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Senior activity rate, retirement incentives, and labor relations

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  • Blake, Hélène
  • Sangnier, Marc

Abstract

In order to face the aging of their populations governments of developed countries reformed their retirement systems during the last two decades, by discouraging early retirement and increasing incentives to work for older workers. Senior participation rates to the labor force not only differ strikingly in level from one country to another, they also differ in their reaction to retirement incentives set by governments. This paper highlights how disutility to work can merely influence the effectiveness of such reforms. The authors build a highly stylized model according to which the reaction of senior activity rate to monetary incentives to work depends on the properties of the specific distribution of working conditions in the country. Second, taking the quality of labor relations as a proxy for working conditions, the authors show empirically that aggregate reactions to retirement incentives depend on the distribution of labor relations at country level. They use panel data for nineteen OECD countries from 1980 to 2004. They show that the elasticity of senior male labor force participation rate to retirement incentives is stronger in countries with better and more homogeneously distributed labor relations. --

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Bibliographic Info

Paper provided by Kiel Institute for the World Economy in its series Economics Discussion Papers with number 2011-3.

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Date of creation: 2011
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Handle: RePEc:zbw:ifwedp:20113

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Keywords: early retirement incentives; labor relations; senior activity rate;

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  1. David M. Blau & Ryan M. Goodstein, 2010. "Can Social Security Explain Trends in Labor Force Participation of Older Men in the United States?," Journal of Human Resources, University of Wisconsin Press, vol. 45(2).
  2. Jeffrey B. Liebman & Erzo F.P. Luttmer & David G. Seif, 2008. "Labor Supply Responses to Marginal Social Security Benefits: Evidence from Discontinuities," NBER Working Papers 14540, National Bureau of Economic Research, Inc.
  3. Giavazzi, Francesco & Schiantarelli, Fabio & Serafinelli, Michel, 2009. "Culture, Policies and Labor Market Outcomes," IZA Discussion Papers 4558, Institute for the Study of Labor (IZA).
  4. Philippe Aghion & Yann Algan & Pierre Cahuc, 2008. "Can Policy Interact with Culture? Minimum Wage and the Quality of Labor Relations," NBER Working Papers 14327, National Bureau of Economic Research, Inc.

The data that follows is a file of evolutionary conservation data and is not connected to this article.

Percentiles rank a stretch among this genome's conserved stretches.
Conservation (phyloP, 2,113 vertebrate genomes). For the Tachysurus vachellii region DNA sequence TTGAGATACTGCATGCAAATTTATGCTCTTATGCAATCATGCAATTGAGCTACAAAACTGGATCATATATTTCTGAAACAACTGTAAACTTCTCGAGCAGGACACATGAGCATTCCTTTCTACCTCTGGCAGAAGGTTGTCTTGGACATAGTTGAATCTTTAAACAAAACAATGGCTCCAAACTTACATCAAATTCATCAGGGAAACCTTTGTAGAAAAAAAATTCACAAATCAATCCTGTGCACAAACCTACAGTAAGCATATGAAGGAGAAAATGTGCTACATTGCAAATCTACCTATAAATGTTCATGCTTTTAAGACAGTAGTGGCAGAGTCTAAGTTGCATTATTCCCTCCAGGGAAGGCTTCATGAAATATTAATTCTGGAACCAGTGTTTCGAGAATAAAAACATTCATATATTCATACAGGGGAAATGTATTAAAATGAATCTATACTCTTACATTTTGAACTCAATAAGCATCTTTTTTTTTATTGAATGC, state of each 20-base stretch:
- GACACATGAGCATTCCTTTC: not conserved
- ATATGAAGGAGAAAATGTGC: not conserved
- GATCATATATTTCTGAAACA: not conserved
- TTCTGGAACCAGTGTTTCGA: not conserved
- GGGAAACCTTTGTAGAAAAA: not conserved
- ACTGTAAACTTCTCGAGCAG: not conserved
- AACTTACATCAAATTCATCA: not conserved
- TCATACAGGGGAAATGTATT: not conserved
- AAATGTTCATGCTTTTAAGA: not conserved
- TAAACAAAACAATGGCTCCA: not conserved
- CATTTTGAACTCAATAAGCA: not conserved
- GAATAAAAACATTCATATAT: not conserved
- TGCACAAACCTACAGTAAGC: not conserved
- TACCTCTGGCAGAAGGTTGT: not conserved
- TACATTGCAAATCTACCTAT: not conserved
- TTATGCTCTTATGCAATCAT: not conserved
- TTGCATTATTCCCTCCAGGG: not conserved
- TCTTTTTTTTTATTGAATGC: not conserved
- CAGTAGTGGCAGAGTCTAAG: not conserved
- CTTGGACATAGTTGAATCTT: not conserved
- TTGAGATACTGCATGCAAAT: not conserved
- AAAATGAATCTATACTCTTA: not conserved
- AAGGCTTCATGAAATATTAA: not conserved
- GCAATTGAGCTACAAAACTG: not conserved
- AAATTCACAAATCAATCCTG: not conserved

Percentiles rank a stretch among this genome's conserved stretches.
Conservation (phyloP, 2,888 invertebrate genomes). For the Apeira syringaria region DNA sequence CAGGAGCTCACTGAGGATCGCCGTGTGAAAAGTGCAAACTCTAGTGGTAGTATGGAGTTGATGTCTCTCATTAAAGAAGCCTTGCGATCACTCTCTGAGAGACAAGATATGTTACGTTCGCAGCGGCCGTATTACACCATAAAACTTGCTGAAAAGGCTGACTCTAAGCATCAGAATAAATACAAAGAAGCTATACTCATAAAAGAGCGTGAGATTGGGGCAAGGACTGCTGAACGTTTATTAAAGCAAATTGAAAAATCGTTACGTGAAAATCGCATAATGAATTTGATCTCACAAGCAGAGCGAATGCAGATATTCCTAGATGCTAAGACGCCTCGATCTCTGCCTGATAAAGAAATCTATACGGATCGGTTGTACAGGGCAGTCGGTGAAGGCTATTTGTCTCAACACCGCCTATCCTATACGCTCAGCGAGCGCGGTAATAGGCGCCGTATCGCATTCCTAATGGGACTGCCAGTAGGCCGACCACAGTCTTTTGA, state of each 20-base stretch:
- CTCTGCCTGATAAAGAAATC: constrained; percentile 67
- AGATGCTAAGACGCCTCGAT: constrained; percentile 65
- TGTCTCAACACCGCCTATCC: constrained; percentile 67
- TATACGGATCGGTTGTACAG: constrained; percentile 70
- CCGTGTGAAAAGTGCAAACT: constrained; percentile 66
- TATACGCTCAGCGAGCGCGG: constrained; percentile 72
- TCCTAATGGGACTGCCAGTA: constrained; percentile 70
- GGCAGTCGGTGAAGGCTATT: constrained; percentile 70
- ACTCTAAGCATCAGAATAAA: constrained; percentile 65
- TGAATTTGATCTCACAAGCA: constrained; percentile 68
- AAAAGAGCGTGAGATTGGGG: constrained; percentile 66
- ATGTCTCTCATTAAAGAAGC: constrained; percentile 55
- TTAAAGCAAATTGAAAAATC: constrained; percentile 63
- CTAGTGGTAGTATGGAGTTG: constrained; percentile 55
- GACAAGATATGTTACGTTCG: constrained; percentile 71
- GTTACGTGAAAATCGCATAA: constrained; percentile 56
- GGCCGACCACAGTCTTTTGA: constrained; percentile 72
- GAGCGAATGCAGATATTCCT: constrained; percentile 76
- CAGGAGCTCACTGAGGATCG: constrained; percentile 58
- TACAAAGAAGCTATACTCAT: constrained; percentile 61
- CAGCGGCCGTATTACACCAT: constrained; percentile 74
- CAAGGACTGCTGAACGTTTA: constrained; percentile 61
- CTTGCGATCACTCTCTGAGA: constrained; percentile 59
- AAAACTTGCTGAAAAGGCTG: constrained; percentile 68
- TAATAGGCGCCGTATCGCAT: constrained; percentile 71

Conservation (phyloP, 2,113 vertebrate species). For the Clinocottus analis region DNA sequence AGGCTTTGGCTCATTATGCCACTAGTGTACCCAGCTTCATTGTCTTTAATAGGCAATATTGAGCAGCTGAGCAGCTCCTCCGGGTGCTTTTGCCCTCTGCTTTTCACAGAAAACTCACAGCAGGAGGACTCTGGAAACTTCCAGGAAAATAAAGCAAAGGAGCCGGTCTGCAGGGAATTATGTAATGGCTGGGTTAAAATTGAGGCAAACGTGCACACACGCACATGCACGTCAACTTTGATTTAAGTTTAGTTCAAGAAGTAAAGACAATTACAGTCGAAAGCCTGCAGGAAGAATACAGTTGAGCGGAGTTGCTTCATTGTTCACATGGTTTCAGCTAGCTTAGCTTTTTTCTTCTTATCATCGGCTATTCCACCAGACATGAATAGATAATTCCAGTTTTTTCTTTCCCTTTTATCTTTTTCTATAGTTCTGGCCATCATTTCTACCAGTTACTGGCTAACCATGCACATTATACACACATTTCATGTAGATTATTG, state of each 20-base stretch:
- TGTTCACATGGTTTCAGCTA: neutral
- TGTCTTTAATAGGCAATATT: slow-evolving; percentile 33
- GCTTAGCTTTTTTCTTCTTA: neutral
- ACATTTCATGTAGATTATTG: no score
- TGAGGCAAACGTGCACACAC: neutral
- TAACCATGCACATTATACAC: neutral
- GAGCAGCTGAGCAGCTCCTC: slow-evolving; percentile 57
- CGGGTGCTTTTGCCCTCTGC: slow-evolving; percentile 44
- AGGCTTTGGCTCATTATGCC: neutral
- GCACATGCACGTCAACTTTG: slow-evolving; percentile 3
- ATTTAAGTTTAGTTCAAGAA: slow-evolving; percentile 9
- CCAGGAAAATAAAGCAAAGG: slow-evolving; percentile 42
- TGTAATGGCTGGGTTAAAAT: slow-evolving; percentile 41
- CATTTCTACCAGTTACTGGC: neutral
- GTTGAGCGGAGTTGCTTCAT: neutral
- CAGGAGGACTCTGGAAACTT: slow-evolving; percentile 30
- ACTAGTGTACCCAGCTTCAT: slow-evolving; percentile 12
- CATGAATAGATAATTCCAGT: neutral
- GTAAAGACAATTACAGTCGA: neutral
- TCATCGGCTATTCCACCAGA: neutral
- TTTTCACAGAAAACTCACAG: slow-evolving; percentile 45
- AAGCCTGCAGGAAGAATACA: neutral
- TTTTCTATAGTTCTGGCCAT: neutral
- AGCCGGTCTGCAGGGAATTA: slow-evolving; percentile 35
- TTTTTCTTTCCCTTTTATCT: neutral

5. Daron Acemoglu & Simon Johnson & Pablo Querubin & James A. Robinson, 2008. "When Does POlicy Reform Work? The Case of Central Bank Independence," Brookings Papers on Economic Activity, Economic Studies Program, The Brookings Institution, vol. 39(1 (Spring), pages 351-429.
  6. Philippe Aghion & Yann Algan & Pierre Cahuc, 2011. "Civil Society And The State: The Interplay Between Cooperation And Minimum Wage Regulation," Journal of the European Economic Association, European Economic Association, vol. 9(1), pages 3-42, 02.
  7. Romain Duval, 2003. "The Retirement Effects of Old-Age Pension and Early Retirement Schemes in OECD Countries," OECD Economics Department Working Papers 370, OECD Publishing.
  8. Olivier Blanchard & Thomas Philippon, 2004. "The Quality of Labor Relations and Unemployment," NBER Working Papers 10590, National Bureau of Economic Research, Inc.
  9. Galasso, Vincenzo & Profeta, Paola, 2002. "The political economy of social security: a survey," European Journal of Political Economy, Elsevier, vol. 18(1), pages 1-29, March.
  10. Cheron, Arnaud & Khaskhoussi, Fouad & Khaskhoussi, Tarek & Langot, François, 2004. "Voluntary and involuntary retirement decision : does real wage rigidity affects the effectiveness of pension reforms ?," MPRA Paper 9119, University Library of Munich, Germany.
  11. Romain Duval, 2003. "Retirement Behaviour in OECD Countries: Impact of Old-Age Pension Schemes and other Social Transfer Programmes," OECD Economic Studies, OECD Publishing, vol. 2003(2), pages 7-50.
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